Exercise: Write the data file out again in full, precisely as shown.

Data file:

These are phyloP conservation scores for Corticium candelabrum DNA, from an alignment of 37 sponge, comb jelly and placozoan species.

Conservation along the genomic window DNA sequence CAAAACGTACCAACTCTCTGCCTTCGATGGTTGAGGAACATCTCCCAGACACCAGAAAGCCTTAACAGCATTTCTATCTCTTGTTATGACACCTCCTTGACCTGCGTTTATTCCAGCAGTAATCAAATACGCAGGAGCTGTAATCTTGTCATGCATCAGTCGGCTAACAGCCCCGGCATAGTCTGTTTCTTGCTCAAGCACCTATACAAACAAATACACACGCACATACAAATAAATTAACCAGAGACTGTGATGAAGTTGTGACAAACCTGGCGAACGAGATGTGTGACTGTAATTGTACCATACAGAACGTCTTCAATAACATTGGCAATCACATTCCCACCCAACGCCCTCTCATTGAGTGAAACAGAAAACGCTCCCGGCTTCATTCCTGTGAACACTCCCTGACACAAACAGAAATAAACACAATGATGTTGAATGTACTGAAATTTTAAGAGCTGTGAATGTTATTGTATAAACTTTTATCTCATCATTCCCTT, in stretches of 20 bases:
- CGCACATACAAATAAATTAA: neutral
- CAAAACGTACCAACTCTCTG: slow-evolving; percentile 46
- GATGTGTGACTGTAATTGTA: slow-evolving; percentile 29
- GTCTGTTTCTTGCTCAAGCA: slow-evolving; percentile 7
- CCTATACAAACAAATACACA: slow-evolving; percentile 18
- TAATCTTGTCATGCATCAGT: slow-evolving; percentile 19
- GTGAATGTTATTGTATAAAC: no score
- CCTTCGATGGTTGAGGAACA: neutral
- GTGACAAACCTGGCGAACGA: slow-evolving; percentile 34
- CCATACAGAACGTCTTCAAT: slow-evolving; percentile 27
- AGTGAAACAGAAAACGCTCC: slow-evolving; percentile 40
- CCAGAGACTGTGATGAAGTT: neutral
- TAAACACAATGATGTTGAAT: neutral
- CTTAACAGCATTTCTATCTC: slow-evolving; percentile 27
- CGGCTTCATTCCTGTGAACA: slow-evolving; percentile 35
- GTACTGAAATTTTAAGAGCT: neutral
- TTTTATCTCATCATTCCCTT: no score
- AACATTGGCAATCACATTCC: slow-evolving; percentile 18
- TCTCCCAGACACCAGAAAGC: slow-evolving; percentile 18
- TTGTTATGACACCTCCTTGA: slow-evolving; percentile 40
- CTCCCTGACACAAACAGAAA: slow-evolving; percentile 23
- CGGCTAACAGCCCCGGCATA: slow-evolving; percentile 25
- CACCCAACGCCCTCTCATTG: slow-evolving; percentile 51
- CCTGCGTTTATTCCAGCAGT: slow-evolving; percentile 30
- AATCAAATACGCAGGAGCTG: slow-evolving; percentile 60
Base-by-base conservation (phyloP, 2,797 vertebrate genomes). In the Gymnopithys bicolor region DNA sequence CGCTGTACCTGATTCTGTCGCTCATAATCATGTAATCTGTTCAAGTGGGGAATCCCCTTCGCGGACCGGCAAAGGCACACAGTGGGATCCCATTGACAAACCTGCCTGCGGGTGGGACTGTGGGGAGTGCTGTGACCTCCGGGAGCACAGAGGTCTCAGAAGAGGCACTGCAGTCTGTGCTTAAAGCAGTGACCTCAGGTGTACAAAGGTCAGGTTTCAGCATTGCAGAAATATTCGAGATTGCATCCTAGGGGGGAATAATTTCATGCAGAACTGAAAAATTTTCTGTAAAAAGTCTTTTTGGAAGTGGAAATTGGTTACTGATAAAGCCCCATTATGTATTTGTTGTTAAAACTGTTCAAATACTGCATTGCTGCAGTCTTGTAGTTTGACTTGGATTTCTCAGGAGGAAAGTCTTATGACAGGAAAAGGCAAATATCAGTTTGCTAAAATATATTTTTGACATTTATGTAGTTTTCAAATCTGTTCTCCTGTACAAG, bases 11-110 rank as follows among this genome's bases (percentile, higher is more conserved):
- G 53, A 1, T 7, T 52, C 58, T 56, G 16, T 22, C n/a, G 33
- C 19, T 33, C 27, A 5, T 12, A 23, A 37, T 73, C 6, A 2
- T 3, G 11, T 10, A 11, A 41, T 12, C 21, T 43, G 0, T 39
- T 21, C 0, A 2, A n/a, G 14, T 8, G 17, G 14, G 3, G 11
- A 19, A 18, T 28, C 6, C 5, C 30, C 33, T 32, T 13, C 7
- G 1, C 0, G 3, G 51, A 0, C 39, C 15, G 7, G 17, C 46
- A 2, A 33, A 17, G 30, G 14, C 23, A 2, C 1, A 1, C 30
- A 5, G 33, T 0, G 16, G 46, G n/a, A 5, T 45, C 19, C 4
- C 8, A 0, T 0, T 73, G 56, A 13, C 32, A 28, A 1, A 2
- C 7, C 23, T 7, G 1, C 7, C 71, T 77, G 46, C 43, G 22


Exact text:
These are phyloP conservation scores for Corticium candelabrum DNA, from an alignment of 37 sponge, comb jelly and placozoan species.

Conservation along the genomic window DNA sequence CAAAACGTACCAACTCTCTGCCTTCGATGGTTGAGGAACATCTCCCAGACACCAGAAAGCCTTAACAGCATTTCTATCTCTTGTTATGACACCTCCTTGACCTGCGTTTATTCCAGCAGTAATCAAATACGCAGGAGCTGTAATCTTGTCATGCATCAGTCGGCTAACAGCCCCGGCATAGTCTGTTTCTTGCTCAAGCACCTATACAAACAAATACACACGCACATACAAATAAATTAACCAGAGACTGTGATGAAGTTGTGACAAACCTGGCGAACGAGATGTGTGACTGTAATTGTACCATACAGAACGTCTTCAATAACATTGGCAATCACATTCCCACCCAACGCCCTCTCATTGAGTGAAACAGAAAACGCTCCCGGCTTCATTCCTGTGAACACTCCCTGACACAAACAGAAATAAACACAATGATGTTGAATGTACTGAAATTTTAAGAGCTGTGAATGTTATTGTATAAACTTTTATCTCATCATTCCCTT, in stretches of 20 bases:
- CGCACATACAAATAAATTAA: neutral
- CAAAACGTACCAACTCTCTG: slow-evolving; percentile 46
- GATGTGTGACTGTAATTGTA: slow-evolving; percentile 29
- GTCTGTTTCTTGCTCAAGCA: slow-evolving; percentile 7
- CCTATACAAACAAATACACA: slow-evolving; percentile 18
- TAATCTTGTCATGCATCAGT: slow-evolving; percentile 19
- GTGAATGTTATTGTATAAAC: no score
- CCTTCGATGGTTGAGGAACA: neutral
- GTGACAAACCTGGCGAACGA: slow-evolving; percentile 34
- CCATACAGAACGTCTTCAAT: slow-evolving; percentile 27
- AGTGAAACAGAAAACGCTCC: slow-evolving; percentile 40
- CCAGAGACTGTGATGAAGTT: neutral
- TAAACACAATGATGTTGAAT: neutral
- CTTAACAGCATTTCTATCTC: slow-evolving; percentile 27
- CGGCTTCATTCCTGTGAACA: slow-evolving; percentile 35
- GTACTGAAATTTTAAGAGCT: neutral
- TTTTATCTCATCATTCCCTT: no score
- AACATTGGCAATCACATTCC: slow-evolving; percentile 18
- TCTCCCAGACACCAGAAAGC: slow-evolving; percentile 18
- TTGTTATGACACCTCCTTGA: slow-evolving; percentile 40
- CTCCCTGACACAAACAGAAA: slow-evolving; percentile 23
- CGGCTAACAGCCCCGGCATA: slow-evolving; percentile 25
- CACCCAACGCCCTCTCATTG: slow-evolving; percentile 51
- CCTGCGTTTATTCCAGCAGT: slow-evolving; percentile 30
- AATCAAATACGCAGGAGCTG: slow-evolving; percentile 60
Base-by-base conservation (phyloP, 2,797 vertebrate genomes). In the Gymnopithys bicolor region DNA sequence CGCTGTACCTGATTCTGTCGCTCATAATCATGTAATCTGTTCAAGTGGGGAATCCCCTTCGCGGACCGGCAAAGGCACACAGTGGGATCCCATTGACAAACCTGCCTGCGGGTGGGACTGTGGGGAGTGCTGTGACCTCCGGGAGCACAGAGGTCTCAGAAGAGGCACTGCAGTCTGTGCTTAAAGCAGTGACCTCAGGTGTACAAAGGTCAGGTTTCAGCATTGCAGAAATATTCGAGATTGCATCCTAGGGGGGAATAATTTCATGCAGAACTGAAAAATTTTCTGTAAAAAGTCTTTTTGGAAGTGGAAATTGGTTACTGATAAAGCCCCATTATGTATTTGTTGTTAAAACTGTTCAAATACTGCATTGCTGCAGTCTTGTAGTTTGACTTGGATTTCTCAGGAGGAAAGTCTTATGACAGGAAAAGGCAAATATCAGTTTGCTAAAATATATTTTTGACATTTATGTAGTTTTCAAATCTGTTCTCCTGTACAAG, bases 11-110 rank as follows among this genome's bases (percentile, higher is more conserved):
- G 53, A 1, T 7, T 52, C 58, T 56, G 16, T 22, C n/a, G 33
- C 19, T 33, C 27, A 5, T 12, A 23, A 37, T 73, C 6, A 2
- T 3, G 11, T 10, A 11, A 41, T 12, C 21, T 43, G 0, T 39
- T 21, C 0, A 2, A n/a, G 14, T 8, G 17, G 14, G 3, G 11
- A 19, A 18, T 28, C 6, C 5, C 30, C 33, T 32, T 13, C 7
- G 1, C 0, G 3, G 51, A 0, C 39, C 15, G 7, G 17, C 46
- A 2, A 33, A 17, G 30, G 14, C 23, A 2, C 1, A 1, C 30
- A 5, G 33, T 0, G 16, G 46, G n/a, A 5, T 45, C 19, C 4
- C 8, A 0, T 0, T 73, G 56, A 13, C 32, A 28, A 1, A 2
- C 7, C 23, T 7, G 1, C 7, C 71, T 77, G 46, C 43, G 22